Categorized | Domaining Tips

Pitching Alternative TLDs Through Parked Pages – Can It Work?

Posted on 30 April 2014 by Andrei

I wrote a post about the current results of the Uniregistry affiliate program for parked pages yesterday, an article I decided to write after reading by the case study posted by Mike Berkens.

Today, I’d like to offer some (hopefully) constructive opinions, not just for Uniregistry but for everyone else who is interested in this business model as well.

As explained yesterday, the fact that most people don’t yet know gTLDs exist is probably the most important obstacle. However, it’s not the only one.

First and foremost, it’s important to determine *which* TLDs should be offered on a case by case basis.

Let me explain by assuming that the domain is parked.

Good idea: pitching the domain Chicago.Property. It makes sense, it’s a reasonably good choice, so why not?

Bad idea: pitching the domain I’m sorry but this is just too much of a stretch despite the fact that dot guru is a general as opposed to niche new gTLD.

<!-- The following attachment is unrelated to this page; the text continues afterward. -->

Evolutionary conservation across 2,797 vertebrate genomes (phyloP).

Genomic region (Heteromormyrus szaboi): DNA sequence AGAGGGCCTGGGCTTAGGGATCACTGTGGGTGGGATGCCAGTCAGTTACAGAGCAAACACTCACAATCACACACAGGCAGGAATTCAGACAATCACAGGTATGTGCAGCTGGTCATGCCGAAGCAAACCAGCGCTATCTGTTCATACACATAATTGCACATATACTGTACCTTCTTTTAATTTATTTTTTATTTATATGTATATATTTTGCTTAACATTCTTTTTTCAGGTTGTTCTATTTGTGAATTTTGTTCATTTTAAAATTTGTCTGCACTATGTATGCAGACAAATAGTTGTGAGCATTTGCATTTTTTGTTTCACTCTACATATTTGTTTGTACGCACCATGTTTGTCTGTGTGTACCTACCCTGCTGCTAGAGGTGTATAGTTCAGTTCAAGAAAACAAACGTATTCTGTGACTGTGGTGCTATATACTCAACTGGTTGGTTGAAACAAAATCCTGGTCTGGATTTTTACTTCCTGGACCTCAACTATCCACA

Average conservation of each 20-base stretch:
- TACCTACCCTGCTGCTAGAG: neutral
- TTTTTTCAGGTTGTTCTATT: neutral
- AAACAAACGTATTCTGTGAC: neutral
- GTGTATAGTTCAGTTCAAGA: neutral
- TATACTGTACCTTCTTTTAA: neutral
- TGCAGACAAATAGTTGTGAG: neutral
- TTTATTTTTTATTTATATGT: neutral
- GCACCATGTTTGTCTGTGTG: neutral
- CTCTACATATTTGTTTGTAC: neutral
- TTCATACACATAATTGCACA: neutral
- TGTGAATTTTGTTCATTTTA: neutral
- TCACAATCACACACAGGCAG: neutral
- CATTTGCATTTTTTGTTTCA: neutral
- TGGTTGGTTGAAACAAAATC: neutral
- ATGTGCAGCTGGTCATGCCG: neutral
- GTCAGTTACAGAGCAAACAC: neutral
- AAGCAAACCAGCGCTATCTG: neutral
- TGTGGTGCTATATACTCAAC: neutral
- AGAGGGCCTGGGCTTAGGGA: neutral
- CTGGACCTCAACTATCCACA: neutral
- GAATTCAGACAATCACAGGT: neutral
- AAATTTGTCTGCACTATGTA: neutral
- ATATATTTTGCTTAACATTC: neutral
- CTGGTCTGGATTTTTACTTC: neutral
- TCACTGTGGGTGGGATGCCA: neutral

I for one would recommend (especially at the beginning) only pitching new gTLDs in cases such as the following: -> Chicago.Property -> Insurance.Directory -> Money.Guru

… and so on.

Why? Because in such cases, the domain you’re pitching is actually a reasonably good alternative. I’d say it’s even better than a longer dot com, for example.

Whereas by pitching to the inquirer, you’re not making a compelling enough case. It’s just too much of a stretch and quite frankly, the person in question would probably be better off going with a dot com alternative.

The lesson that has to be learned (in my opinion), is this:

You don’t *have* to pitch new gTLDs each time.

Instead, I’d recommend implementing a technical solution which analyzes each situation on a case by case basis.

The question is simple:

Is there an “obvious choice”-type alternative you can pitch?

For example one that involves moving one of the words of the domain the person is inquiring about from the left of the dot to the right. Again, examples such as -> Chicago.Property.

If yes, then display the banner on the parked page.

If not, don’t.

In other words, the goal would be displaying relevant suggestions instead of suggestions that are too much of a stretch. I think that’s a decent enough starting point.

Can the concept of pitching new gTLDs via parked pages work?

I think it can but probably not as a “one size fits all” solution.

Don’t want this post to become too long, so I’ll end it now but if you guys have other suggestions, feel free to comment and I’ll gladly post a follow-up article that incorporates them.

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